½ c sugar

Make the pastry:
1) In a small glass, sprinkle the yeast over the water and let it sit 15 minutes or so until it dissolves.
2) Put the sour cream in a small bowl and warm it gently in the microwave to room temperature or a little above.
3) Stir the yeast into the sour cream and set aside.
4) Cream the butter in a large bowl. The easiest way is to soften the butter gently — don’t melt it! — in the microwave on low power first and then beat it until fluffy with an electric mixer.
5) Beat in the egg yolks.
6) Beat in the yeast and sour cream mixture.
7) Mix in the flour with a wooden spoon.
8) Make three balls out of the dough, wrap them in plastic and let sit for at least 20 minutes while you prepare the nut and fruit layers.

Make the fruit filling:
1) Empty the jam into a small saucepan on low heat.
2) Chop the apricots finely and stir into the jam.
3) Stir in the cornstarch until it dissolves.
4) Keep stirring so the fruit doesn’t burn. When the mixture has started to bubble nicely, take it off the heat.
5) Stir in the almond flavouring and the liqueur.

Make the nut filling:
1) Grind the walnuts finely in a blender or small food processor, ¼ cup at a time.
2) In a medium bowl, mix the ground walnuts, sugar, cinnamon and nutmeg.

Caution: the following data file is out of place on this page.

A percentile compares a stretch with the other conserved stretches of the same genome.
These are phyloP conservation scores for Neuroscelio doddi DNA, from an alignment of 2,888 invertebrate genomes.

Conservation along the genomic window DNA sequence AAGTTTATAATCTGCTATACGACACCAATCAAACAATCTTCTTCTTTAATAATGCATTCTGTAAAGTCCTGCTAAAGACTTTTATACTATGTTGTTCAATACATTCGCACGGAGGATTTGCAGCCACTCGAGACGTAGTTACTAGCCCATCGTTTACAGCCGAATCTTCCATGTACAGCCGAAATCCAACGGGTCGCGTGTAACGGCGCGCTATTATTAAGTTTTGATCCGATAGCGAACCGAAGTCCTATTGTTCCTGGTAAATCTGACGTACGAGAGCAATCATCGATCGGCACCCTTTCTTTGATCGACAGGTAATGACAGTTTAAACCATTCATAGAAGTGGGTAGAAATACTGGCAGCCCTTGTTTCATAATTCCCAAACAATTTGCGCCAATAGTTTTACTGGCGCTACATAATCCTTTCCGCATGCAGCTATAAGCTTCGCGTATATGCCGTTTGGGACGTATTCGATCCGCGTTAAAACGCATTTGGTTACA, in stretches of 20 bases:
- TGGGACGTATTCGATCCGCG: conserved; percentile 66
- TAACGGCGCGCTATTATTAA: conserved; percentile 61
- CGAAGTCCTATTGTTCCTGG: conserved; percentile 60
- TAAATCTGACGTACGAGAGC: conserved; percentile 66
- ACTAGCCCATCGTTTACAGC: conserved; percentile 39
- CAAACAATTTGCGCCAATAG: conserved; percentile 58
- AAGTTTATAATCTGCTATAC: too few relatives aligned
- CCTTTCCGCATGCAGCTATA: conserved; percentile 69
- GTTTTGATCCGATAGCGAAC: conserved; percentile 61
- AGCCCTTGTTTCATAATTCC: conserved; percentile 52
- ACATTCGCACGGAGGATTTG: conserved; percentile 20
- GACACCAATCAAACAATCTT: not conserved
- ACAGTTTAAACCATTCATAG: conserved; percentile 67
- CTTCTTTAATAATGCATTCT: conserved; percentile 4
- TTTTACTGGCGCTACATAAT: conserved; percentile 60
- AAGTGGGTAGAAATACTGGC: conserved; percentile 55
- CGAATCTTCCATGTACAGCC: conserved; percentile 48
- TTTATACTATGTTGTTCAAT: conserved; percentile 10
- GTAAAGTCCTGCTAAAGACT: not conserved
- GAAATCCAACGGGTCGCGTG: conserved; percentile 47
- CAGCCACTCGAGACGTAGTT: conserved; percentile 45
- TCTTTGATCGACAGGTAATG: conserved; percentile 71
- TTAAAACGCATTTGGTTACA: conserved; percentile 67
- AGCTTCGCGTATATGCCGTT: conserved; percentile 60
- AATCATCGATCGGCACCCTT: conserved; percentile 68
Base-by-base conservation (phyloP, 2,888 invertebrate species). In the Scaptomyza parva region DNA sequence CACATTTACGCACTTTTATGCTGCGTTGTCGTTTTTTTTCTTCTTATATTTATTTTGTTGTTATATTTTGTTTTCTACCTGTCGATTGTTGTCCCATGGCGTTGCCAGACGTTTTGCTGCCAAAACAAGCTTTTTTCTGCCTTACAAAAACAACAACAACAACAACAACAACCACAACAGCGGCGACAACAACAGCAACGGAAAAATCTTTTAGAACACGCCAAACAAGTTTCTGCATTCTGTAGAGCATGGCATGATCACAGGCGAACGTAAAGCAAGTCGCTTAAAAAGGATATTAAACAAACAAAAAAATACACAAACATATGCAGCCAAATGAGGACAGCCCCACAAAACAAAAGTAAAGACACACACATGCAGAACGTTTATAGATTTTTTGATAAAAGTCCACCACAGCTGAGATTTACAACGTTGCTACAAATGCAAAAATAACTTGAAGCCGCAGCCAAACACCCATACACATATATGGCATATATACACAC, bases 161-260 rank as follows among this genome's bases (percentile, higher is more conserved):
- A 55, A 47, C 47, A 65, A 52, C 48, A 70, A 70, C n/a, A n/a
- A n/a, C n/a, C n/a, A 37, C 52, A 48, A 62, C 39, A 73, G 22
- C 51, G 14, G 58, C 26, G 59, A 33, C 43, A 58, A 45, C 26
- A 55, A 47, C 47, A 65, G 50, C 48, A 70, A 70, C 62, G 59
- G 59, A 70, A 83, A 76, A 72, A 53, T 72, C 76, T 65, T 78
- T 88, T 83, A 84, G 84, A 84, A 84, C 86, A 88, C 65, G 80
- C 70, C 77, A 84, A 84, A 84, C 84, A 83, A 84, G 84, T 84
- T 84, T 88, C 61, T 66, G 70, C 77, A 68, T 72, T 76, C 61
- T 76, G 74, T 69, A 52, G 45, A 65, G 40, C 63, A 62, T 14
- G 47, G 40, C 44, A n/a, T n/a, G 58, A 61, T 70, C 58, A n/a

3) Set aside ½ c of this mixture for the topping.

Assemble the torta:
1) Heat oven to 350F or 180C.
2) Roll out one ball of pastry dough between two sheets of parchment into a thin rectangle the size of your cookie sheet.
3) Peel off the top sheet of parchment and place the rolled-out pastry into the cookie sheet, leaving it on the bottom sheet of parchment.
4) Spread the nut mixture (except for the ½ c you set aside) evenly over the pastry, right to the edges.
5) Roll out the second ball of pastry dough between two sheets of parchment into a thin rectangle the size of your cookie sheet.
6) Peel off the top sheet of parchment and invert the rolled-out pastry onto the nuts. Peel off the second sheet of parchment.
7) Spread the fruit mixture evenly over the pastry, right to the edges.
8) Roll out the third ball of pastry dough between two sheets of parchment into a thin rectangle the size of your cookie sheet.
9) Peel off the top sheet of parchment and invert the rolled-out pastry onto the fruit. Peel off the second sheet of parchment.
10) Bake 40 minutes.

Meringue topping:
1) About 5 minutes before you take the torta out of the oven, beat the egg whites until they form slightly droopy peaks.
2) Beat in the cream of tartar and the sugar.
3) Remove the torta from the oven and raise the oven temperature to 400F or 200C.
4) Spread the meringue over the hot torta, evenly and right to the edges.
5) Sprinkle the meringue with reserved nut mixture, evenly and right to the edges.
6) Bake 10 to 15 minutes or until golden brown.

Serve:
1) Remove the torta from the oven and cool the cookie sheet with the torta on a rack or balanced on something so that air can circulate above and below.
2) When cool, cut into diamond shapes.

Adapted from:
http://easteuropeanfood.about.com/od/russiandessertrecipes/r/Russian-Apricot-Nut-Meringue-Torte-Recipe.htm